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Prudent Practices in the Laboratory: Handling and Disposal of Chemicals
into the flask. A few milliliters of the acid derivative are added drop wise with stirring. If the derivative is a solid, it can be added in small portions through a neck of the flask. If reaction occurs, as indicated by a rise in temperature and dissolution of the acid derivative, addition is continued at such a rate that the temperature does not rise above 45 °C. If the reaction is sluggish, as may be the case with less soluble compounds such as p-toluenesulfonyl chloride, the mixture is heated before adding any more acid derivative. When the initial added material has dissolved, the remainder is added drop wise. As soon as a clear solution is obtained, the mixture is cooled to room temperature, neutralized to about pH 7 with dilute hydrochloric or sulfuric acid, and washed down the drain with excess water.
Many aldehydes are respiratory irritants, and some, such as formaldehyde and acrolein, are quite toxic. There is sometimes merit in oxidation of aldehydes to the corresponding carboxylic acids, which are usually less toxic and less volatile.
Procedure for permanganate oxidation of 0.1 mol of aldehyde:
A mixture of 100 mL of water and 0.1 mol of aldehyde is stirred in a 1-L round-bottomed flask equipped with a thermometer, dropping funnel, stirrer, steam bath, and, if the aldehyde boils below 100 °C, a condenser. Approximately 30 mL of a solution of 12.6 g (0.08 mol, 20% excess) of potassium permanganate in 250 mL of water is added over a period of 10 minutes. If the temperature rises above 45 °C, the solution should be cooled. If this addition is not accompanied by a rise in temperature and loss of the purple permanganate color, the mixture is heated by the steam bath until a temperature is reached at which the color is discharged. The rest of the permanganate solution is added slowly at within 10 °C of this temperature. The temperature is then raised to 70 to 80 °C, and stirring continued for 1 hour or until the purple color has disappeared, whichever occurs first. The mixture is cooled to room temperature and acidified with 6 N sulfuric acid. (CAUTION: Do not add concentrated sulfuric acid to permanganate solution because explosive manganese oxide (Mn2O7) may precipitate.) Enough solid sodium hydrogen sulfite (at least 8.3 g, 0.08 mol) is added with stirring at 20 to 40 °C to reduce all the manganese, as indicated by loss of purple color and dissolution of the solid manganese dioxide. The mixture is washed down the drain with a large volume of water.
If the aldehyde contains a carbon-carbon double bond, as in the case of the highly toxic acrolein, 4 mol (20% excess) of permanganate per mol of aldehyde is required to oxidize the alkene bond and the aldehyde group.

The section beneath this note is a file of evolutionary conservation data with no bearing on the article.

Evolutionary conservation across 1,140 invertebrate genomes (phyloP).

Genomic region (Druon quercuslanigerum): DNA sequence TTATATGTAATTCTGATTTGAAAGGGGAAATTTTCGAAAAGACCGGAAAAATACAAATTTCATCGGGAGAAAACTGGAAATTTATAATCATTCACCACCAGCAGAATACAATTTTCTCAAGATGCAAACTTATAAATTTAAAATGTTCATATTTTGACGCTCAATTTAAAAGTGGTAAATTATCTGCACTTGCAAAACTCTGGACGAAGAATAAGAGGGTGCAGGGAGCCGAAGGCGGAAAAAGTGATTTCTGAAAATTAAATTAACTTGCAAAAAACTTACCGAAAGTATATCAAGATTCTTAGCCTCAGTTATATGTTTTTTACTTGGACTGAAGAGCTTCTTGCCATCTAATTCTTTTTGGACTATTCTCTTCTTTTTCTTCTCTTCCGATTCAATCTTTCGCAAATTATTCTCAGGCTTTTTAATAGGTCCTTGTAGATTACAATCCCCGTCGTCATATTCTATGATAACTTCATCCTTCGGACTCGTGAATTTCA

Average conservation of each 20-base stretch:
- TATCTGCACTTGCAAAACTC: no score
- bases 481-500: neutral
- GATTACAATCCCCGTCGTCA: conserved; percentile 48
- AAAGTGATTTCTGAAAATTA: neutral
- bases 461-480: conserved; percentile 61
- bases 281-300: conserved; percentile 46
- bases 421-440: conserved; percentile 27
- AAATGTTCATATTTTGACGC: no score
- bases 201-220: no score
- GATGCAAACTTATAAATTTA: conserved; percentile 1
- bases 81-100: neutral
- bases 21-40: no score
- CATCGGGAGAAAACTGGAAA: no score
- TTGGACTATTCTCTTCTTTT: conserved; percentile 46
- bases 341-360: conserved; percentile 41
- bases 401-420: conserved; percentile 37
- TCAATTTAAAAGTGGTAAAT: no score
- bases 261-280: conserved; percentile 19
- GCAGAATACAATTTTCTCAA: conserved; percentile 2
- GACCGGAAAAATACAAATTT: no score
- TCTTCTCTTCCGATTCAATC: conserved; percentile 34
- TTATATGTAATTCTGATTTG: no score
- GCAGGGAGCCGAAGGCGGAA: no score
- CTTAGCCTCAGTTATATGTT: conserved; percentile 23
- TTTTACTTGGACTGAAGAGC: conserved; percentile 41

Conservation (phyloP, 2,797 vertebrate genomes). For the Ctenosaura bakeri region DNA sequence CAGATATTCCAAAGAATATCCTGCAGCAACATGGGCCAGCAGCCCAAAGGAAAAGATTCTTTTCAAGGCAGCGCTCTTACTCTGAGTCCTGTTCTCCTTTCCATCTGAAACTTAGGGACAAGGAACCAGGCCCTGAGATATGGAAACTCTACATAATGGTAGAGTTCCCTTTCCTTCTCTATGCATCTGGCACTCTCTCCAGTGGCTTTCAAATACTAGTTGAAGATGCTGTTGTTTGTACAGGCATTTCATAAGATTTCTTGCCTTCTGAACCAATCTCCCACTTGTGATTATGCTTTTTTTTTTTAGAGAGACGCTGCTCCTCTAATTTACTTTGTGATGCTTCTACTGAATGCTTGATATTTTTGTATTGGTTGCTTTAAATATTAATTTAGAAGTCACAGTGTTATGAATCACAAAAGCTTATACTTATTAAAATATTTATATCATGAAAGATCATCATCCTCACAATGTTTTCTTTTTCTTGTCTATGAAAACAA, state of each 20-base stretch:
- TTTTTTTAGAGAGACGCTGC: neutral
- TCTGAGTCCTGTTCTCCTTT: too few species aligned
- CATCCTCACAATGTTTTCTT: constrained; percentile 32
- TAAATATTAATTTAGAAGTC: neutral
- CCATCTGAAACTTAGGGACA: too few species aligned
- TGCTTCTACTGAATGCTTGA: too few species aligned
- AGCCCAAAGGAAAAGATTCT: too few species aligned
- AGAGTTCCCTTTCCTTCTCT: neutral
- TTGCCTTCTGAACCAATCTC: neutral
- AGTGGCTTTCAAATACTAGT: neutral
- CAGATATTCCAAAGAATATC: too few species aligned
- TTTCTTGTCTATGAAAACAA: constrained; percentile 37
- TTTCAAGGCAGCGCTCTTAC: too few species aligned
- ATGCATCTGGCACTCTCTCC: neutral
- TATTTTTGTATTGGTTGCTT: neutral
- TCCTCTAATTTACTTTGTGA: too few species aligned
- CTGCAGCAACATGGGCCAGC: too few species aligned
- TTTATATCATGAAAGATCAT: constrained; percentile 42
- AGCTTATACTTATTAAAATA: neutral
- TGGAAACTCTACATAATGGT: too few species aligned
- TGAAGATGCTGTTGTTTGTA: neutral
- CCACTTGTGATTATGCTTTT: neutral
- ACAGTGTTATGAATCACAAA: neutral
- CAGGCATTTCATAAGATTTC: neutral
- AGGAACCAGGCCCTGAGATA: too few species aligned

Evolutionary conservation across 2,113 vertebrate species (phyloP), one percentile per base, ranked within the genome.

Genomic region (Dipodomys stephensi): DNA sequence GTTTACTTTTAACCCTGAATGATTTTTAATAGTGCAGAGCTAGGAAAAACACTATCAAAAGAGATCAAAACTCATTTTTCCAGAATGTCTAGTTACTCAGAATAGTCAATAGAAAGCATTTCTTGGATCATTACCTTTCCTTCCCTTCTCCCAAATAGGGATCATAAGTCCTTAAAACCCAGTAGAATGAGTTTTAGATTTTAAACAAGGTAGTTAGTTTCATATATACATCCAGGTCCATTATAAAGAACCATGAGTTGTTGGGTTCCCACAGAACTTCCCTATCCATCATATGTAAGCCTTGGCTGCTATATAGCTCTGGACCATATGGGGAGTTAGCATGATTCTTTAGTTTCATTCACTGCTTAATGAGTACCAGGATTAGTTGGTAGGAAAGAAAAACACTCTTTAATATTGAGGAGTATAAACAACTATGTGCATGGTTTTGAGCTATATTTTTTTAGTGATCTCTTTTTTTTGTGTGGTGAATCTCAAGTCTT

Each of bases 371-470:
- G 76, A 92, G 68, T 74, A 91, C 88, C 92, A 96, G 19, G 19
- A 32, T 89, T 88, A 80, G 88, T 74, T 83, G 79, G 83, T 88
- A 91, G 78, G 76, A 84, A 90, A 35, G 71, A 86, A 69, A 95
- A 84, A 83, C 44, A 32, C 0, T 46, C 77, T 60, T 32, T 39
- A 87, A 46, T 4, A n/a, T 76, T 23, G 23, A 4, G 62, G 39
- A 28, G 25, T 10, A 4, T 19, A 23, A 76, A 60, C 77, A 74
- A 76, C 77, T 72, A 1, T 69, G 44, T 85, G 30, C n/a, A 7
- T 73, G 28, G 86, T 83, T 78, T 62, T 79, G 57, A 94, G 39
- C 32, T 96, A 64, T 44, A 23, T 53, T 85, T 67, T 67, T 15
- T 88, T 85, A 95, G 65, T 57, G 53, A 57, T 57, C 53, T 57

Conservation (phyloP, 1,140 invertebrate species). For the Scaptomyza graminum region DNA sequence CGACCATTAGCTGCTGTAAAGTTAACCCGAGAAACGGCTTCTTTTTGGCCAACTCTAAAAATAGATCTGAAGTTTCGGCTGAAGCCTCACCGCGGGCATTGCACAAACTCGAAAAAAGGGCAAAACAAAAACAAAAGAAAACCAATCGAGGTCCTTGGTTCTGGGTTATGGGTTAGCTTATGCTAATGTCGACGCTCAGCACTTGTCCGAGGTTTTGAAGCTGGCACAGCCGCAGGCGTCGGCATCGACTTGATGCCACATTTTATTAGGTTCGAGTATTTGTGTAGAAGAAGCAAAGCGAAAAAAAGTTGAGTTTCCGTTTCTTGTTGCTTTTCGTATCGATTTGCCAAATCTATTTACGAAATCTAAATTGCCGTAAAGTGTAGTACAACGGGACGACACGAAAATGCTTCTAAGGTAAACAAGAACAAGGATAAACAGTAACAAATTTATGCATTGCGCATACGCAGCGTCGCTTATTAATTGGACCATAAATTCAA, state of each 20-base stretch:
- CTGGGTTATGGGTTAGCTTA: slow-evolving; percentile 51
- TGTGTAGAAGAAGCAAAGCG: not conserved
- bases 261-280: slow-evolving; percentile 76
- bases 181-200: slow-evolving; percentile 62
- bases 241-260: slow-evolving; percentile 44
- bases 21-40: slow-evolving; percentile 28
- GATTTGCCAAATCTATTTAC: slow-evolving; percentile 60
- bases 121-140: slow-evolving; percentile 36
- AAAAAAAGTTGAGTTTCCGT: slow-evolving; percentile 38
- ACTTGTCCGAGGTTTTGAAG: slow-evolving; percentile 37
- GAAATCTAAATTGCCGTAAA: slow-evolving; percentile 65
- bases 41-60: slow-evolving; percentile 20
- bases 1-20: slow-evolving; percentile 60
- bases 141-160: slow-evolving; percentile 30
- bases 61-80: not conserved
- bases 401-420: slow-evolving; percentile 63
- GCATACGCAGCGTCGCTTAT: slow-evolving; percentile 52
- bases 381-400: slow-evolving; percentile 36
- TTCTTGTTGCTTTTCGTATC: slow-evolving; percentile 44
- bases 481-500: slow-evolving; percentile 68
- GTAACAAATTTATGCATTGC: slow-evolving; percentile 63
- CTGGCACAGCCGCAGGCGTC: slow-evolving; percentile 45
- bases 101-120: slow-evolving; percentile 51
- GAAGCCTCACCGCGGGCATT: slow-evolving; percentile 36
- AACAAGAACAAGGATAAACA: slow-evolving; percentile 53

Formaldehyde is oxidized conveniently to formic acid and carbon dioxide by sodium hypochlorite. Thus 10 mL of formalin (37% formaldehyde) in 100 mL of water is stirred into 250 mL of hypochlorite laundry bleach (5.25% NaOC1) at room temperature and allowed to stand for 20 minutes before being flushed down the drain. This procedure is not recommended for other aliphatic aldehydes because it leads to chloro acids, which are more toxic and less biodegradable than corresponding unchlorinated acids.
Acidified potassium permanganate efficiently degrades aromatic amines. Diazotization followed by hypophosphorus acid protonation is a method for deamination of aromatic amines, but the procedure is more complex than oxidation.
Procedure for permanganate oxidation of 0.01 mol of aromatic amine:
A solution of 0.01 mol of aromatic amine in 3 L of 1.7 N sulfuric acid is prepared in a 5-L flask; 1 L of 0.2 M potassium permanganate is added, and the solution allowed to stand at room temperature for 8 hours. Excess permanganate is reduced by slow addition of solid sodium hydrogen sulfite until the purple color disappears. The mixture is then flushed down the drain.
7.D.2.5 Organic Peroxides and Hydroperoxides
(CAUTION: Peroxides are particularly dangerous. These procedures should be carried out only by knowledgeable laboratory workers.) Peroxides can be removed from a solvent by passing it through a column of basic activated alumina, by treating it with indicating Molecular Sieves®, or by reduction with ferrous sulfate. Although these procedures remove hydroperoxides, which are the principal hazardous contaminants of peroxide-forming solvents, they do not remove dialkyl peroxides, which may also be present in low concentrations. Commonly used peroxide reagents, such as acetyl peroxide, benzoyl peroxide,